coordinates make use of the common distance metric
   (c) orientations in space have measurable angles relative to axes of that global
       coordinate system.

   I suspect using a uniform, global, system of metrics and a coordinate system based
   on cartesian or polar co-ordinates is only something done by humans with a
   mathematical, scientific or engineering education; and cannot be done by young
   children or other animals.

   Instead, a young human child or animal develops a web of semi-metrical spatial
   relationships in each scene where lengths or distances are measured relative to
   other things in the scene, using partial orderings, e.g. X is longer than Y, X is
   longer than Z, the distance from P to Q is more than twice and less than three
   times the distance from R to S, etc. (This ability to estimate the number of times
   one length, or a difference in length, fits into another length is what I refer to
   as using a semi-metrical extension to a partial ordering.)

   The precise details of how this works, how the form of representation is learnt,
   and how the the information thus expressed is used, are all topics for further
   research. (See the presentation on ontologies for baby robots below, for more

What are the functions of vision?

Exactly what the functions of vision in animals are, and what the functions should be
in intelligent robots, is a hard unsolved research topic on which more work needs to
be done so that we have much richer sets of requirements against which to
evaluate proposed designs.

I have been working on collecting requirements for a long time, and trying to
organise them into different categories. But I think there is still a long way to go.

My paper for the Dagstuhl workshop on vision in February 2008 is one of several
attempts to get clear about this, and I still think I am missing important
    Architectural and representational requirements for seeing
    processes, proto-affordances and affordances.

An earlier paper was presented at a vision workshop in 1986
    What are the purposes of vision.

In particular, I think there are three major functions of vision to be distinguished,
that are shared with other animals, and some additional ones that are unique to

Three major functions of vision

 1. visual servoing -- online control of actions involving production or
    prevention or alteration of 3-D processes of various kinds. This uses transient,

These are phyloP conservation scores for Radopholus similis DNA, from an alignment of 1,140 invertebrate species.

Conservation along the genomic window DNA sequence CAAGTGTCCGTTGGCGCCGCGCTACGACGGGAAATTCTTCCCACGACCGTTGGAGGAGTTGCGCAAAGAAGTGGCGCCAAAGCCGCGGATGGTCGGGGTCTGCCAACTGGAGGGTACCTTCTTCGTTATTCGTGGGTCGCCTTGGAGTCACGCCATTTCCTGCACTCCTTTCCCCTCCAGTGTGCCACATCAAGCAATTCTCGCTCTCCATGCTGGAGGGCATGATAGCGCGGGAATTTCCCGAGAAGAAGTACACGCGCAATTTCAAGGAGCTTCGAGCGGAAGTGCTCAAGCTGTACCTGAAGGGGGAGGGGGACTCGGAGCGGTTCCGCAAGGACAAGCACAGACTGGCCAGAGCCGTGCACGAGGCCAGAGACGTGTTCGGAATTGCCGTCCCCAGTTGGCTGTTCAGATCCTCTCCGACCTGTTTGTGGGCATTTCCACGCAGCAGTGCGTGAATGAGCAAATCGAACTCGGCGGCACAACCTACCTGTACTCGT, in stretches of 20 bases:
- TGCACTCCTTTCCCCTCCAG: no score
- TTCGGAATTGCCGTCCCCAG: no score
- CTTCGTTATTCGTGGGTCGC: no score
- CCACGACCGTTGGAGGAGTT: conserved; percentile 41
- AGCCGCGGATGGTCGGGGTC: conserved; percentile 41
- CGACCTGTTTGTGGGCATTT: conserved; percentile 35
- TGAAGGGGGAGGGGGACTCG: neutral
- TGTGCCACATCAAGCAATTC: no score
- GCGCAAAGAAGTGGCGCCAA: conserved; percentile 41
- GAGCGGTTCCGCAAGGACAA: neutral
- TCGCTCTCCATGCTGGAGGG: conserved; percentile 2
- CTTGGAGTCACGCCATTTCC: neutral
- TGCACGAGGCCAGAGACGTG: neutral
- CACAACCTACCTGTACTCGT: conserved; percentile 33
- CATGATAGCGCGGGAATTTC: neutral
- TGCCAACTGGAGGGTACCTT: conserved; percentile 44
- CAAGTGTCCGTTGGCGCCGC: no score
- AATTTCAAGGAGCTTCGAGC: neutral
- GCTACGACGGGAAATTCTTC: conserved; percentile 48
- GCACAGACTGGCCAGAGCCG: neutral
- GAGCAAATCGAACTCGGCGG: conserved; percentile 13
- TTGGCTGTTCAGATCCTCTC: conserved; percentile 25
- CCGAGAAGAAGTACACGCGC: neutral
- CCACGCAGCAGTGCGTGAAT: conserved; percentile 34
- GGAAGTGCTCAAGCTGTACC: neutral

constantly changing information.

    This is sometimes mistakenly referred to as the "where" function of vision,
    assumed to be the role of the "dorsal" visual stream.

 2. Producing factual, descriptive, re-usable, information that endures for
    different time-scales, about processes and structures in the environment, with
    perception of processes as probably more important than perception of structures.

    This is often mistakenly referred to as the "what" function of vision, assumed to
    be the role of the "dorsal" visual stream. Since the factual information can
    include location, orientation and spatial relationships, it can be as much
    "where" as "what" information. The alleged distinction ignores the facts.

    (Milner and Goodale later recommended switching from the what/where terminology
    to a perception/action distinction, which I think is also a mistake. Visual
    servoing includes both action and vision.)

 3. Producing information about what is not occurring, or does not exist but
    could occur or exist in the environment, and seeing constraints on
    such possibilities.

    This can be subdivided into seeing proto-affordances, seeing action-affordances,
    seeing epistemic-affordances, and limitations of epistemic affordances (e.g.
    seeing that information is not available, or that it is imprecise, etc.)

    In many cases, perceiving such affordances involves recognising what kind of
    stuff (material) things are made of -- e.g. rigid, flexible, elastic,
    impenetrable, fragile, squishy, heavy, hard, soft, liquid, powdery, etc. Many of
    these are not properties that can be directly sensed. They often need to be
    inferred from perceived results of actions (i.e. perceived processes).

    Examples of possible processes that are hard to see and easy to see, (at least
    for adult humans) can be found here.